In Texas, the uninsured rate among Vietnamese immigrants is nearly double the national rate. Navigators there are working to reverse that.
Ineligible for subsidies, a Tennessee woman quit her job to get an affordable health care premium. Conventional steps — such as maxing out your 401(k) contribution each year — may also do the job, financial planners say.
As stopgap health plans gain attention as possible alternatives to Obamacare, consumers are advised to read the fine print.
In this episode of “What the Health?” Julie Rovner of Kaiser Health News, Joanne Kenen of Politico and Paige Winfield Cunningham of The Washington Post discuss the possible impact of the tax bill on the Medicare program, confirmation hearings for a new secretary of Health and Human Services and the future of the Children’s Health Insurance Program. Plus, for “extra credit,” the panelists recommend their favorite health stories of the week.
The state insurance exchange is committing nearly five times more money than the federal government on ads urging people to sign up for health insurance, reflecting conflicting attitudes toward the Affordable Care Act.
Regulators are beginning to scrutinize claims by companies that their alternative plans help people meet Obamacare requirements.
In this episode of “What the Health?” Julie Rovner of Kaiser Health News, Joanne Kenen of Politico, Alice Ollstein of Talking Points Memo and Sarah Jane Tribble of Kaiser Health News discuss some of the under-covered health stories of the past several weeks, including drug price issues, the opioid epidemic and women’s reproductive health.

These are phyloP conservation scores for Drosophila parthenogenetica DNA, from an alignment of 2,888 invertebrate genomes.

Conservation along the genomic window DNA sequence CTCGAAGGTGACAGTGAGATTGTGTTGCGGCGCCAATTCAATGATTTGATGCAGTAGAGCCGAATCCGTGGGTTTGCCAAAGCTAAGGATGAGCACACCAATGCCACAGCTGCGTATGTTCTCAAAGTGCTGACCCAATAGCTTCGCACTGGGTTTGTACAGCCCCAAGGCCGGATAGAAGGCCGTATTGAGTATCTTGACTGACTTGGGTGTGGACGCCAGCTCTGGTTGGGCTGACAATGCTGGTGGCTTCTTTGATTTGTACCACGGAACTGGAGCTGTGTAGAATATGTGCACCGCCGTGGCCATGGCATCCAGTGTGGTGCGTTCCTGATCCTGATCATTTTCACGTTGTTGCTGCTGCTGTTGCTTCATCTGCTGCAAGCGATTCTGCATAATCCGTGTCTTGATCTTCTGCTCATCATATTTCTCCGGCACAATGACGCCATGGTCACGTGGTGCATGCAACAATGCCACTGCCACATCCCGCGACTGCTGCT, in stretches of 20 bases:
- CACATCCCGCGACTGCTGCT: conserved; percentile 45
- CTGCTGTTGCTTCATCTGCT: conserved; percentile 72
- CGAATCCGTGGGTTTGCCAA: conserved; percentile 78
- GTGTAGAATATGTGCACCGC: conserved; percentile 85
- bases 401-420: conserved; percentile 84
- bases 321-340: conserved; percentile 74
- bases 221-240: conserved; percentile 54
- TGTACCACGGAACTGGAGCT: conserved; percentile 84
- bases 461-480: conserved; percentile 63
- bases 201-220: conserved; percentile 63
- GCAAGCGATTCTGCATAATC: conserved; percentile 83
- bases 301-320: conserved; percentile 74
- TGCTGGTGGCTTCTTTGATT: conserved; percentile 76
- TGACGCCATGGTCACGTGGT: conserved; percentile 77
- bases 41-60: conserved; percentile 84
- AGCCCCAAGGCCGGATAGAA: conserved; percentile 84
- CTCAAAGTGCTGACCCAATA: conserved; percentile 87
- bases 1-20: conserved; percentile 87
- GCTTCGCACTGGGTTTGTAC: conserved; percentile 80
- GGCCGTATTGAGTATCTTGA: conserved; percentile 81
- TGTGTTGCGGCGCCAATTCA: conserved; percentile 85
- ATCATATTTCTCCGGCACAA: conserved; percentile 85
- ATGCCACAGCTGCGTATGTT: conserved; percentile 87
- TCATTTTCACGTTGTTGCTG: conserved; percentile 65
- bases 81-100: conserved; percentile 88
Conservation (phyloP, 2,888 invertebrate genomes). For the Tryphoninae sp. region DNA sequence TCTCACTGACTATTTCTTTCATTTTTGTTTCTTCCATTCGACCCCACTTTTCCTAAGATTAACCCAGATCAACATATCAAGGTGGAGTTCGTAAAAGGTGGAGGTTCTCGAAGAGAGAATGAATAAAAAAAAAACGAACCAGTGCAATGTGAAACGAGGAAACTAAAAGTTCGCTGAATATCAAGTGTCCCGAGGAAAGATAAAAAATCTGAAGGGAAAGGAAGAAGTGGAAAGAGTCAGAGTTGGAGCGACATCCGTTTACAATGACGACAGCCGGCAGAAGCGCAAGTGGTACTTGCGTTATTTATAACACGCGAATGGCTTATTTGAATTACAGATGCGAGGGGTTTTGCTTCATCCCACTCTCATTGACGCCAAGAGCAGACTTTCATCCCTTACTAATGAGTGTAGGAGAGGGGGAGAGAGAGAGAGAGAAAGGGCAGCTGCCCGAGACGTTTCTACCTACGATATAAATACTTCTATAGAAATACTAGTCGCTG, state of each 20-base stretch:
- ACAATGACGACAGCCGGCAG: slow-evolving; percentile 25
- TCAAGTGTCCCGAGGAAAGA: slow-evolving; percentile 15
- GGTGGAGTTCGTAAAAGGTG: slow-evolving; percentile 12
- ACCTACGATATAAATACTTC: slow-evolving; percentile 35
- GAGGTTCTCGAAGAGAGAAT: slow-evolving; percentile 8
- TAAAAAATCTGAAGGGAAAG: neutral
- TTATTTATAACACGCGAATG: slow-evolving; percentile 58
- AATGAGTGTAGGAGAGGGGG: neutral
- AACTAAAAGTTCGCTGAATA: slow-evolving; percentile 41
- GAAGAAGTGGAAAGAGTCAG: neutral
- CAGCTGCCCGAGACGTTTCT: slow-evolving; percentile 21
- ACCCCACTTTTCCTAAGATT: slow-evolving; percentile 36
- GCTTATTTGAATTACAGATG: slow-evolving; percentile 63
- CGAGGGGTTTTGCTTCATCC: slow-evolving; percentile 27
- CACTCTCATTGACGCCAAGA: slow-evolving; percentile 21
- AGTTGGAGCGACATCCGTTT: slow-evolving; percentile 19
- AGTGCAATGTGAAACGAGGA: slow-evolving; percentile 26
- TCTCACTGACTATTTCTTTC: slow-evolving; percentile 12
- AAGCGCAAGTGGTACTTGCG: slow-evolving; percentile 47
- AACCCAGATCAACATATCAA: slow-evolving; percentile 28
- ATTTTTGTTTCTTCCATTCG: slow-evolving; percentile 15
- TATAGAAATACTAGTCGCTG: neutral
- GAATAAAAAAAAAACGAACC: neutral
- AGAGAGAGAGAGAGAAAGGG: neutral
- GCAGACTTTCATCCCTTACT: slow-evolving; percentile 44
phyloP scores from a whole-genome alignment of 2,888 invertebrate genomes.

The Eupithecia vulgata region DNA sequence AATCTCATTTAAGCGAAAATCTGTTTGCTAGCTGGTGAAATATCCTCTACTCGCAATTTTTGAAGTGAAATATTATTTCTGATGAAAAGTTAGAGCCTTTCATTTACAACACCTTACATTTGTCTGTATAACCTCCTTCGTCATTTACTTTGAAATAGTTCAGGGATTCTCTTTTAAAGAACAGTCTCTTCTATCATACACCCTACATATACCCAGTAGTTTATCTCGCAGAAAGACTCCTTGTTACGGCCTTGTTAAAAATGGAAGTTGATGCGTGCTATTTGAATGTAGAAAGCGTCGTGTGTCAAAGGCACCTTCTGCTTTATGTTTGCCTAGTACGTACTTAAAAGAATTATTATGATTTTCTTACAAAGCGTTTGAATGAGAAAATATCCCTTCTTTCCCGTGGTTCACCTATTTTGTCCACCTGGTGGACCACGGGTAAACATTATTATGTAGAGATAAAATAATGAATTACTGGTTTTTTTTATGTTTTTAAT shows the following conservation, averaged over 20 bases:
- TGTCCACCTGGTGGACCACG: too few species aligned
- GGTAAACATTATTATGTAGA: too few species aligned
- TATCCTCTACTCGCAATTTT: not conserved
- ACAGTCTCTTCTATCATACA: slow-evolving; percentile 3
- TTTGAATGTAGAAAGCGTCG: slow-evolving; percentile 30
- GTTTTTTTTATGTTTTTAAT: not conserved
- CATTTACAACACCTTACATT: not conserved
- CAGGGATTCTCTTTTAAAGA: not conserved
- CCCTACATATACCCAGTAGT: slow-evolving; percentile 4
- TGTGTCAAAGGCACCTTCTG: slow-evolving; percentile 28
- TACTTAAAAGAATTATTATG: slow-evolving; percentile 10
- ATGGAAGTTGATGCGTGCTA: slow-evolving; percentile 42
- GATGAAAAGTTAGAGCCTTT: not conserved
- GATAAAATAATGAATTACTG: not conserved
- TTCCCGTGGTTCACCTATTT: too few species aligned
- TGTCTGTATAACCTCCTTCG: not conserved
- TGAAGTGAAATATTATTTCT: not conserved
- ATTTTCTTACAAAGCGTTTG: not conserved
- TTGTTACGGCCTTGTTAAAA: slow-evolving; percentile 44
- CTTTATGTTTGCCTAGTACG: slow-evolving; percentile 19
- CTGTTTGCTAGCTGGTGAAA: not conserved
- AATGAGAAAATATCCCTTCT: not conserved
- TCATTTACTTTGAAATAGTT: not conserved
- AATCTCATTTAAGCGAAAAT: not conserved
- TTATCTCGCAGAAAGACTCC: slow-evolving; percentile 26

Many have complicated questions about whether their Medicaid or Medicare coverage can shift to their new homes. And for those seeking private insurance, using the ACA’s insurance marketplaces will likely be a new experience.
Julie Rovner of Kaiser Health News, Sarah Kliff of Vox.com, Joanne Kenen of Politico and Alice Ollstein of Talking Points Memo discuss the inclusion of health policies into the current tax cut debate, including a possible repeal of the fines for people who fail to maintain health insurance.
Nonetheless, federal officials report sign-ups are robust so far this year.
With federal support slashed for organizations that provided consumers help in making their health plan choices, insurance brokers have to pick up the slack.
This year, more than ever, it is important to know your options.
Open enrollment for health insurance on the Affordable Care Act exchanges started last week. Across the country, municipalities, insurers and grass-roots groups are working hard to help folks navigate the hoops.
Premiums are rising for many reasons next year, and one is that insurers are charging a lot more for teenagers.
In this Facebook Live chat, KHN’s Julie Appleby answers questions about what’s changed for 2018 open enrollment.
In this episode of “What the Health?” Julie Rovner of Kaiser Health News, Stephanie Armour of The Wall Street Journal, Joanne Kenen of Politico and Paige Winfield Cunningham of The Washington Post discuss the start of open enrollment under the Affordable Care Act, legislative efforts on Capitol Hill on taxes and children’s health insurance, and recommendations of the president’s opioid commission.
States aren’t getting nearly as much federal money this year to explain and campaign for Affordable Care Act policies. Some are trying to make up the shortfall; others lack the cash or political will.
Higher premiums loom for Americans in their late 50s and early 60s who are still too young for Medicare and don’t qualify for subsidies under Obamacare.
This year’s Obamacare open enrollment will be marked by a number of changes. KHN helps you navigate them.
Efforts in past years have cut uninsured rates among Hispanics from 43 to 25 percent, but navigators say they anticipate a challenging sign-up period.